Alternative fuel for your brain

Tight control of blood glucose levels is critical to mitigating the long-term complications of diabetes; however, the intensive insulin therapy required for this control is frequently accompanied by recurrent episodes of low blood sugar (hypoglycemia). Hypoglycemic episodes have been implicated in brain damage and cognitive impairment. Though the brain depends predominantly on glucose as an energy source, it can also use alternative fuels, such as lactate, to satisfy its energy requirements.

In this issue of the Journal of Clinical Investigation, Raimund Herzog and colleagues at Yale University used (MRS) to measure the concentrations and enrichment of different energy substrates and their metabolites in a rat model of recurrent hypoglycemia. They found that recurrent hypoglycemia enhances neuronal uptake of lactate which allows the brain to retain normal neural activity during hypoglycemia.

These observations suggest that lactate supports neuronal function and indicate that supplementation of alternative fuels could protect the brain during hypoglycemia.

More information: Lactate preserves neuronal metabolism and function following antecedent recurrent hypoglycemia, J Clin Invest. doi:10.1172/JCI65105

add to favorites email to friend print save as pdf

Related Stories

Low blood sugar: A killer for kidney disease patients?

May 07, 2009

Low blood sugar, or hypoglycemia, poses a serious health threat for patients with chronic kidney disease (CKD), according to a study appearing in an upcoming issue of the Clinical Journal of the American Society Nephrology (CJASN ...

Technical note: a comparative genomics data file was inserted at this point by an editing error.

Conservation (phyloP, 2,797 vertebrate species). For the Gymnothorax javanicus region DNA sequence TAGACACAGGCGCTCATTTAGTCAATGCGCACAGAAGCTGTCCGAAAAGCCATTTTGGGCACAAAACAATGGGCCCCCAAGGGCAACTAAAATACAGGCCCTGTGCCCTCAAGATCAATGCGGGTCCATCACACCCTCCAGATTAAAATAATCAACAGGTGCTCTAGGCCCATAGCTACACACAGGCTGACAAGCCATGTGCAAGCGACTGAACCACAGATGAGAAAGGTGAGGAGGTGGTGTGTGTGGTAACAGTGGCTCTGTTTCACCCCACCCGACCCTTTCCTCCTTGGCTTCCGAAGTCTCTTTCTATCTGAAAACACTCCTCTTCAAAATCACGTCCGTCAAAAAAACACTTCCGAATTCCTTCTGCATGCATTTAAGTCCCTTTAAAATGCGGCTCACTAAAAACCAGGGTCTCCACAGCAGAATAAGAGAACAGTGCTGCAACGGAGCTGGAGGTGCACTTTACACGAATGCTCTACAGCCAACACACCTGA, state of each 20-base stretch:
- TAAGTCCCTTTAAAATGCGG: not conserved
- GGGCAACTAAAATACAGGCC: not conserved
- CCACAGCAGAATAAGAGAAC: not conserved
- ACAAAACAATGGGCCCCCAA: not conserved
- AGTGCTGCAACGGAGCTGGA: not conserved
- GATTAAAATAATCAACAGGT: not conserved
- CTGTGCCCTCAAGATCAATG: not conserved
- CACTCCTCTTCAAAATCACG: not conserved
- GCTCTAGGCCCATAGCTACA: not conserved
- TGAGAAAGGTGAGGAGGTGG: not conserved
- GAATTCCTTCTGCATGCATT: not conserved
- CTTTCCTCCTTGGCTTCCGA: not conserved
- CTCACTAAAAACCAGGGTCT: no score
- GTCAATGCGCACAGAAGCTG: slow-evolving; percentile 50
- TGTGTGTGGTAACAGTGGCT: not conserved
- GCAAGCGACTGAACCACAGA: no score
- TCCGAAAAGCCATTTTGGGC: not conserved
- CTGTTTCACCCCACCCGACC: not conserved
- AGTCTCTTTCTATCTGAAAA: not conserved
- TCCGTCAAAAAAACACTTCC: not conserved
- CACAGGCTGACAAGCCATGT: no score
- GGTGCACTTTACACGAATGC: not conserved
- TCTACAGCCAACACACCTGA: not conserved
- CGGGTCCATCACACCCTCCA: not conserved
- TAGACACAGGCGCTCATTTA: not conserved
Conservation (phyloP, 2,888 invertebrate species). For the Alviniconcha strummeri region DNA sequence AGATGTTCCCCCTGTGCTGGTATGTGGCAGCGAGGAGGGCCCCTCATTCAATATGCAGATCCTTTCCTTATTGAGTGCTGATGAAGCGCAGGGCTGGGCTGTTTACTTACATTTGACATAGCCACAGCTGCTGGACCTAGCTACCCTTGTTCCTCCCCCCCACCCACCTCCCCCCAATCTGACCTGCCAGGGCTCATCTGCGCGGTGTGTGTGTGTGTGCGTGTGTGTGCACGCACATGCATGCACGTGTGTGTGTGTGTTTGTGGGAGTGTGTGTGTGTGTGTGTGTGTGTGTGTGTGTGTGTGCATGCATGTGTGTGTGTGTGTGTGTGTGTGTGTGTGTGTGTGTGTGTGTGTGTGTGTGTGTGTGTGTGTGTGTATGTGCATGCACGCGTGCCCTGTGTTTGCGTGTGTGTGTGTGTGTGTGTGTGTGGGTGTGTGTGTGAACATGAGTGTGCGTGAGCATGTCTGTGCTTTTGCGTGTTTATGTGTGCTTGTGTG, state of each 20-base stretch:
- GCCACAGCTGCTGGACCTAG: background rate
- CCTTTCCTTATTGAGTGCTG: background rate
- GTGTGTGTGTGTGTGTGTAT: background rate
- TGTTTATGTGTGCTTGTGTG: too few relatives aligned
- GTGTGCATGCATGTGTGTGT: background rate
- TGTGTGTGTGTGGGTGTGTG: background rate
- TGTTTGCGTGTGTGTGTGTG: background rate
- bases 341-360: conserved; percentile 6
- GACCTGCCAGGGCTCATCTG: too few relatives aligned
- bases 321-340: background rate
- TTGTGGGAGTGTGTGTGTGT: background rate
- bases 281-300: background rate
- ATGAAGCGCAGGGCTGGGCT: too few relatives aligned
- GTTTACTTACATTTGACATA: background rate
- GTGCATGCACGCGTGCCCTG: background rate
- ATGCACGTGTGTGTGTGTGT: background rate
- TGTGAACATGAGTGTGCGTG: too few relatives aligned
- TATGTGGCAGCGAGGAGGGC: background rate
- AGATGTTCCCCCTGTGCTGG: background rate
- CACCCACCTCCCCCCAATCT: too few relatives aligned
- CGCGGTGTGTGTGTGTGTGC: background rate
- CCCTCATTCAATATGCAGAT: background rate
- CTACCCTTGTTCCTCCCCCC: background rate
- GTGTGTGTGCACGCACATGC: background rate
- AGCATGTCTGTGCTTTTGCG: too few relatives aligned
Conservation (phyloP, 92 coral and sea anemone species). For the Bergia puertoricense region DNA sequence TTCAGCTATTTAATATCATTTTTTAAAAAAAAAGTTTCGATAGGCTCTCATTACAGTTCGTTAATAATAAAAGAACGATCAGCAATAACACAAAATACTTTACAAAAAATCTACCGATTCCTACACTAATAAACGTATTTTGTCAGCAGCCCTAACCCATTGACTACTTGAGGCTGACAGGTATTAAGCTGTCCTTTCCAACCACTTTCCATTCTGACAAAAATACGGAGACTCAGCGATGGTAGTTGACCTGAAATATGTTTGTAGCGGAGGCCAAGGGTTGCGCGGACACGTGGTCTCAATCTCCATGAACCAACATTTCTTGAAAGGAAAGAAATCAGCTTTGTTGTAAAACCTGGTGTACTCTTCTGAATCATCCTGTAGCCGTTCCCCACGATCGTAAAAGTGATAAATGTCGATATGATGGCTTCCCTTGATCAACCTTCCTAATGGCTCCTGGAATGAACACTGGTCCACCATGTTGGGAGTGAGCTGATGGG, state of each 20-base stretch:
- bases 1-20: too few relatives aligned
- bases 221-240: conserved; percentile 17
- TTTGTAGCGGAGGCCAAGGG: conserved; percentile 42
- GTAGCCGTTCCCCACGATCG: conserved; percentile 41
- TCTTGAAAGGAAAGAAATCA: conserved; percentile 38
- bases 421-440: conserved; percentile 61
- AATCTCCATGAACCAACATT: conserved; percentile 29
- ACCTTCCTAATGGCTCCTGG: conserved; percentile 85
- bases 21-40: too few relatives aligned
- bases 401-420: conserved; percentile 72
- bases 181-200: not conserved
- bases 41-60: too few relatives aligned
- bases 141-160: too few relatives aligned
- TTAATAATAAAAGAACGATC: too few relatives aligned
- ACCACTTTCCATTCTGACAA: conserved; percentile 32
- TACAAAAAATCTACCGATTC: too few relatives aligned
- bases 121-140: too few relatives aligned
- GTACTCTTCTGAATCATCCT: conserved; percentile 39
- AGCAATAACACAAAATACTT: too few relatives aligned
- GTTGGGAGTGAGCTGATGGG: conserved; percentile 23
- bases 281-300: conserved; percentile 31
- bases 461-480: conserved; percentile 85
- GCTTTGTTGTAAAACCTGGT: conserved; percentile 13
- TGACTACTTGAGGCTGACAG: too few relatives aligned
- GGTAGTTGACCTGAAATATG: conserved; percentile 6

Be Aware of Blood Sugar Post Gastric Bypass

Jan 04, 2010

(PhysOrg.com) -- People with type 2 diabetes who have gastric bypass surgery often leave the hospital without the need for previously prescribed diabetes medications.

Recommended for you

Student seeks to improve pneumonia vaccines

18 hours ago

Almost a million Americans fall ill with pneumonia each year. Nearly half of these cases require hospitalization, and 5-7 percent are fatal. Current vaccines provide protection against some strains of the ...

Seabed solution for cold sores

20 hours ago

The blue blood of abalone, a seabed delicacy could be used to combat common cold sores and related herpes virus following breakthrough research at the University of Sydney.

Better living through mitochondrial derived vesicles

Aug 19, 2014

(Medical Xpress)—As principal transformers of bacteria, organelles, synapses, and cells, vesicles might be said to be the stuff of life. One need look no further than the rapid rise to prominence of The ...

Zebrafish help to unravel Alzheimer's disease

Aug 19, 2014

New fundamental knowledge about the regulation of stem cells in the nerve tissue of zebrafish embryos results in surprising insights into neurodegenerative disease processes in the human brain. A new study by scientists at ...

User comments